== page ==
I'll say this for my printed cotton fabric: its design is quite forgiving.  There are a lot of crisscrossing seams (both in front and in back; you'll see the back later) but they've pressed flat quite neatly.



When kind MPB reader Becky showed me this photoshopped test shot she created, I assumed this was going to be a straightforward project.  (Actually, my first thought when I saw this was, "Do I still have to make the shirt?")



Friends, I must get back to work.  I intend to wear this shirt to the Pattern Review anniversary party at Elliott Berman (where I bought my fabric) on Wednesday (6:30 to 8:30 pm).  If not this one, then the solid red one.

Readers, have you every experienced color block headaches?  If so, what did you take for them?

Have a great day, everybody!

26 comments:

  1. How very festive! Nice work-around, Macguyvor!

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  2. Peter, my friend just posted this shirt to Facebook in a mocking way and I instantly thought of all your color-blocking tribulations! http://www.skymall.com/shopping/detail.htm?pid=204472670&c=10020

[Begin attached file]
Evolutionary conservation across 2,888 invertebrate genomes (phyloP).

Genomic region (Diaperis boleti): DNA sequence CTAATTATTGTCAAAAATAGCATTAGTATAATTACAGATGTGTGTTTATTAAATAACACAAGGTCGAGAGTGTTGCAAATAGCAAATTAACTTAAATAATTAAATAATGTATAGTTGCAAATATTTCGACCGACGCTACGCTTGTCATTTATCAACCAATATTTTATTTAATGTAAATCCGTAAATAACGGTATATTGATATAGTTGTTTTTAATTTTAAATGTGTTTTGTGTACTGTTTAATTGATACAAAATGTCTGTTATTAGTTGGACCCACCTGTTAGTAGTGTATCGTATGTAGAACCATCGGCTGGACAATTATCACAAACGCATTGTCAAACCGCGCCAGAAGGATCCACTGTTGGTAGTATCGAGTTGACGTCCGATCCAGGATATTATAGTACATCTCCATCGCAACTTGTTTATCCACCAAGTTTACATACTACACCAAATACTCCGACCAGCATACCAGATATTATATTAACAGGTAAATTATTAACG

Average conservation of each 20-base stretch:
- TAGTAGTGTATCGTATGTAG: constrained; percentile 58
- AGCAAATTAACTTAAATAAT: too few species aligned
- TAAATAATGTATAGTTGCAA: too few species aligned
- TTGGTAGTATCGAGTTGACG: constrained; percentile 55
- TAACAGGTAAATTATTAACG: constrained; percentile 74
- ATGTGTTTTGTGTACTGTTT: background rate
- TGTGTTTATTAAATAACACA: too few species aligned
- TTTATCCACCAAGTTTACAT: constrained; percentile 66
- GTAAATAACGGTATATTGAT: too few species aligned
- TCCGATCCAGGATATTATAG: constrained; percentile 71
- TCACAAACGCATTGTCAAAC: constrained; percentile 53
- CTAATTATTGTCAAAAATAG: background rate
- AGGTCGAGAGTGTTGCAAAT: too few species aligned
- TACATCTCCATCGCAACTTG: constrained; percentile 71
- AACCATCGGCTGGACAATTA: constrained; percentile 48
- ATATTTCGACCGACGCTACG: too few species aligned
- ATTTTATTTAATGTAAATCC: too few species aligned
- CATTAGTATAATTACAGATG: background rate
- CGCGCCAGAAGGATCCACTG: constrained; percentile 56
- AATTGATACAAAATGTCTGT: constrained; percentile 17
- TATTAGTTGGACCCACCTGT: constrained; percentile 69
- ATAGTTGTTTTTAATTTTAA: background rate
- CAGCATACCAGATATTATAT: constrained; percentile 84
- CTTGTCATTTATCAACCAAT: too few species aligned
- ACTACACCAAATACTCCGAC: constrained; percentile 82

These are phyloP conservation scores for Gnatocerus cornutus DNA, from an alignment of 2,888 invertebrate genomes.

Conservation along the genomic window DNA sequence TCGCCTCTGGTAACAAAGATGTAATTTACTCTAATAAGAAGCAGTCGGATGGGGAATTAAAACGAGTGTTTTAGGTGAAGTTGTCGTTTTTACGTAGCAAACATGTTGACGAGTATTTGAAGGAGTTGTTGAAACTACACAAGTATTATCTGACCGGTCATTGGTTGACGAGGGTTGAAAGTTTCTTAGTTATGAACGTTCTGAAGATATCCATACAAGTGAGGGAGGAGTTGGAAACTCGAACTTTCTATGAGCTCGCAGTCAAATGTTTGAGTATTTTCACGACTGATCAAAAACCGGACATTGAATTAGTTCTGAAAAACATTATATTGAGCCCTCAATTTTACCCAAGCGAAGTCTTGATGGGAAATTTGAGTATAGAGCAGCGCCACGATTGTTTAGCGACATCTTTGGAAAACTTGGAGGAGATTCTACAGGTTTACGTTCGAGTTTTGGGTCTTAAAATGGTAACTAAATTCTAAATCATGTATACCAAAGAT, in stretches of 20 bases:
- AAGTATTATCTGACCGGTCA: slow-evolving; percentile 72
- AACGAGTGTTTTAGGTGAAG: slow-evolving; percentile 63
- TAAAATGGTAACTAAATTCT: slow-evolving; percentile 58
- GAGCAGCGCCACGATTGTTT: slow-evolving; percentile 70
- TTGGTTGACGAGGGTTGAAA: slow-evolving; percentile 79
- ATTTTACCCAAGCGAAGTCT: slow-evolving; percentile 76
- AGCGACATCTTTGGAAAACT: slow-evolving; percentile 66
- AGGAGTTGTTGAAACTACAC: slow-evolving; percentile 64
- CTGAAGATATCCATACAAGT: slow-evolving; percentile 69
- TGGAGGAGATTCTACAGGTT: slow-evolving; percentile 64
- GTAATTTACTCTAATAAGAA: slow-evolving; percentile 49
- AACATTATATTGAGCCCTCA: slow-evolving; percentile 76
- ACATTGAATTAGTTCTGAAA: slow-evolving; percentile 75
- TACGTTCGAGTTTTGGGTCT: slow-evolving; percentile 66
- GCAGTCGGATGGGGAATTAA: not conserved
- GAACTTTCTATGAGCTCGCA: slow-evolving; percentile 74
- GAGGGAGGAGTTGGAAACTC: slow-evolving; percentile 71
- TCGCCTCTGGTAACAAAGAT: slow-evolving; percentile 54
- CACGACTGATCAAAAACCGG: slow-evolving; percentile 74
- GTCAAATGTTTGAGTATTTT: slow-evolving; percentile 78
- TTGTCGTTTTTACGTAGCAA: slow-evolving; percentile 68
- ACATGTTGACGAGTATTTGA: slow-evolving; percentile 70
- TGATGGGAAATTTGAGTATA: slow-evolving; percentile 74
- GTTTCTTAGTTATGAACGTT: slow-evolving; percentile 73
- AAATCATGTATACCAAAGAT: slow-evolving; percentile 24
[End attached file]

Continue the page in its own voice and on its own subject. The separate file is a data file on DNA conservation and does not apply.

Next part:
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  3. LOL I was going to comment on the previous post and warn you about the perils of diagonals, but I got distracted by something shiny and never got around to it. I guess you know now.

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  4. I LOVE your shirt! However long it took and any problems you had were def worth it!!!

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  5. How about a mandarin collar? No?

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  6. Good save! I find that bourbon is good for color block headaches. It may not fix the ache, but the pain is easier to bear when I think it comes from drinking rather than sewing. ;-)